Ourselves Volume 4 Book II Chapter 11




          Sound Moral Judgment.—I do not say that the man with the instructed conscience is incapable of moral wrong. That is not the case. His advantage is that he can rarely do or think amiss without being aware of his offence; and the stability which this enlightenment gives to its possessor is a distinction. Emerson remarks upon the curious fact that many persons have a name, a force, in the world which exceeds their deeds or their recorded words. We are profoundly interested in Arnold Toynbee, John Sterling, Arthur Hallam, and other young men whose span of life did not by much exceed their university days. Emerson says that the secret of this sort of esteem which is not founded upon accomplishment is—character. Very likely he is right; but perhaps the particular development of character we reverence in such men is the sound moral judgment born of the instructed conscience. Goldsmith gives us a charming type of this manner of moral balance in Dr Primrose.[1] How wise are his decisions, how just his resolutions, how gentle and how penetrating his reproofs. Can we ever forget that epitaph to which his wife should live up, or the
way in which he allowed his family to have that portrait painted—too big for any room in the house—a reproof of vanity none of them could forget! How humble he is in prosperity, how equable in adversity! And all this has come to him through his books and his prayers—not through his books alone, and not through his prayers alone.
          Dr Johnson,[2] too. We who are used to dictionaries are not impressed by ‘the great lexicographer’ as such. Indeed, his output, whether in action or in writing, was surprisingly small for a man of such vast power; and, as to the manner of his writing, why, Boswell himself had a style that we like better to-day; but there have been few men better qualified than he to arrive at the just judgments of an instructed conscience. That is why the Life is such inimitable reading. To be plied with Boswell’s ‘Sir?’ on all manner of occasions must have been irritating, and we do not wonder that now and then Johnson whimsically chose to make the worse appear the better cause. But what a world of just and righteous judgments the wise man utters! No wonder his contemporaries waited on his words. We can all talk platitudes and air the moralities of others; but to say what he himself would call ‘luminous’ things about all the occasions of life, many of the personages in history—this is a distinction to which only the instructed conscience can enable a man to attain. It is probably that everyone who makes his mark beyond what we see of his accomplishment does so from the force, not of genius, but of moral judgment.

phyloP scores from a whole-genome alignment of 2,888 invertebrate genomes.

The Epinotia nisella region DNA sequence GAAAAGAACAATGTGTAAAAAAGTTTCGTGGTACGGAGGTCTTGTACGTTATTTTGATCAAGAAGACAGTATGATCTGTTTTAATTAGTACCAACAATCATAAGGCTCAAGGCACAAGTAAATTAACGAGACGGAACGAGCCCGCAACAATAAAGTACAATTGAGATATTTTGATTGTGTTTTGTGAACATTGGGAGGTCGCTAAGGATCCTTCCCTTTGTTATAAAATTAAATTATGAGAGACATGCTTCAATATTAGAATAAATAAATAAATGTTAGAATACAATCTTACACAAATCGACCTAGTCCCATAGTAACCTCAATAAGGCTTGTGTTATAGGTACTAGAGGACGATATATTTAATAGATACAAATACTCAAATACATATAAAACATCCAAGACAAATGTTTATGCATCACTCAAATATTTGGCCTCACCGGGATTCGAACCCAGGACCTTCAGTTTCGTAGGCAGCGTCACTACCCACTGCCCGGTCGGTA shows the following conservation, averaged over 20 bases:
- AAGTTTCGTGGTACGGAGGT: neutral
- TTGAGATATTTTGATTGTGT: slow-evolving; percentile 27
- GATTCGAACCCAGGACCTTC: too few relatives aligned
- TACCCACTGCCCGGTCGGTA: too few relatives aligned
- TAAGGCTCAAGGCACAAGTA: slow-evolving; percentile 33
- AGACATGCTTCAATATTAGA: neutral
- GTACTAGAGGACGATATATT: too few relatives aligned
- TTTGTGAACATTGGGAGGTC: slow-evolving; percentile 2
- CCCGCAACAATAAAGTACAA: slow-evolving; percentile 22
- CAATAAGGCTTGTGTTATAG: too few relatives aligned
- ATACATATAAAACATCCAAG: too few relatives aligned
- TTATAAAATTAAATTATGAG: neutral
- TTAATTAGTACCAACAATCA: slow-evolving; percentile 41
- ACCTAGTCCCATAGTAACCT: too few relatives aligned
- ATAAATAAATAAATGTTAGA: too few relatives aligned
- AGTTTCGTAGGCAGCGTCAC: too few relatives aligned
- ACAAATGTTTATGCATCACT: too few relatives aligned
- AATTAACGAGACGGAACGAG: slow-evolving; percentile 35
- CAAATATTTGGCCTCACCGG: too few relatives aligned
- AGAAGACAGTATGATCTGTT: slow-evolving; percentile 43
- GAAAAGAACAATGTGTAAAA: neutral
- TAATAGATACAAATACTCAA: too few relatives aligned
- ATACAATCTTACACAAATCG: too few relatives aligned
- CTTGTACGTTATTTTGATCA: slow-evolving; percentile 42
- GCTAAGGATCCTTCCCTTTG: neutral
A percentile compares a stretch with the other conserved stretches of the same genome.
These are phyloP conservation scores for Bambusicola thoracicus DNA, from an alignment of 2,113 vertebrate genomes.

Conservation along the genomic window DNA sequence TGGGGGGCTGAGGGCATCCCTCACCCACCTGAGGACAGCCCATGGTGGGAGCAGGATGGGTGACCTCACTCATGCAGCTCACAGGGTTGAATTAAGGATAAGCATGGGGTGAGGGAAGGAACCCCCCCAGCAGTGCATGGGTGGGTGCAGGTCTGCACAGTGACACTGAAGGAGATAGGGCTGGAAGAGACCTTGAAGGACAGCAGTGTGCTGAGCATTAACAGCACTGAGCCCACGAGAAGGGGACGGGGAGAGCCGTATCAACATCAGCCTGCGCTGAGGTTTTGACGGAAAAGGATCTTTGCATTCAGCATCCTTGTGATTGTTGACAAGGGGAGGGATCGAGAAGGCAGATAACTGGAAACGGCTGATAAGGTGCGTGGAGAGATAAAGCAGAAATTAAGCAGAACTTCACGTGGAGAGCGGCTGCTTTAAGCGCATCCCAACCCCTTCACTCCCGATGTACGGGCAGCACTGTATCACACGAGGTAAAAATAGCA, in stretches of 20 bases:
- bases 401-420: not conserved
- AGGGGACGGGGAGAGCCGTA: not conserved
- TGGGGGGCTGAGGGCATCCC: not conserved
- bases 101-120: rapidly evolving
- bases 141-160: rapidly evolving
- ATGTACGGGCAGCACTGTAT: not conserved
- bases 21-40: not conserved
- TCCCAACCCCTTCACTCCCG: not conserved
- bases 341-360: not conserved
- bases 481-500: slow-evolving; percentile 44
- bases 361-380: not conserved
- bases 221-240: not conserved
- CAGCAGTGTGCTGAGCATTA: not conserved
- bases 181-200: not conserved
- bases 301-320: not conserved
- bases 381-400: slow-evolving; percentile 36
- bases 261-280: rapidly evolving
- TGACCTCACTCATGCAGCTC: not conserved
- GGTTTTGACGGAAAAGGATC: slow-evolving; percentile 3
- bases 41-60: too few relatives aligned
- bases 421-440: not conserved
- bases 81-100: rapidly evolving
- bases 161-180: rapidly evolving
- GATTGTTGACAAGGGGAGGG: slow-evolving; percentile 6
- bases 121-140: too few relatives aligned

Moral Judgments and a Virtuous Life.—The power to form moral judgments and the power to live
a virtuous life are not identical; but for persons whose living is not confined to a very narrow sphere the one is necessary to the other. Simple people may think duly about daily work and duties because their conscience is instructed by homely wisdom that has come down to them without their knowing it; but, if we mean to live in the wide world of thought and action, our first care must be to get, by slow degrees, the power of forming just opinions.
          How are we to get such power? In the first place, we must observe and think for ourselves, not ‘cute’ and clever thoughts about our neighbours’ doings, discovering a low motive here, a sharp practice there: persons who allow themselves in this habit of mind lose the power of interpreting life by the aid of an illuminated conscience. But, if we observe with gentle, large, and humble thoughts, we shall find much to instruct and improve us in the life of every family. We shall see good in the action of statesmen, at home and abroad; wisdom in the attitudes of nations.
          But most of us have little chance of seeing men and things on a wide scale, and our way to an instructed conscience is to read, mark, learn, and inwardly digest. We must read novels, history, poetry, and whatever falls under the head of literature, not for our own ‘culture.’ Some of us begin to dislike the word ‘culture,’ and the idea of a ‘cultivated’ person; any effort which has self as an end is poor and narrow. But there is a better reason for an intimacy with literature as extensive and profound as we can secure. Herein we shall find the reflections of wise men upon the art of living, whether put in the way of record, fable, or precept, and this is the chief art for us all to attain.

[1] The Vicar of Wakefield.

[2] Boswell’s Life of Johnson.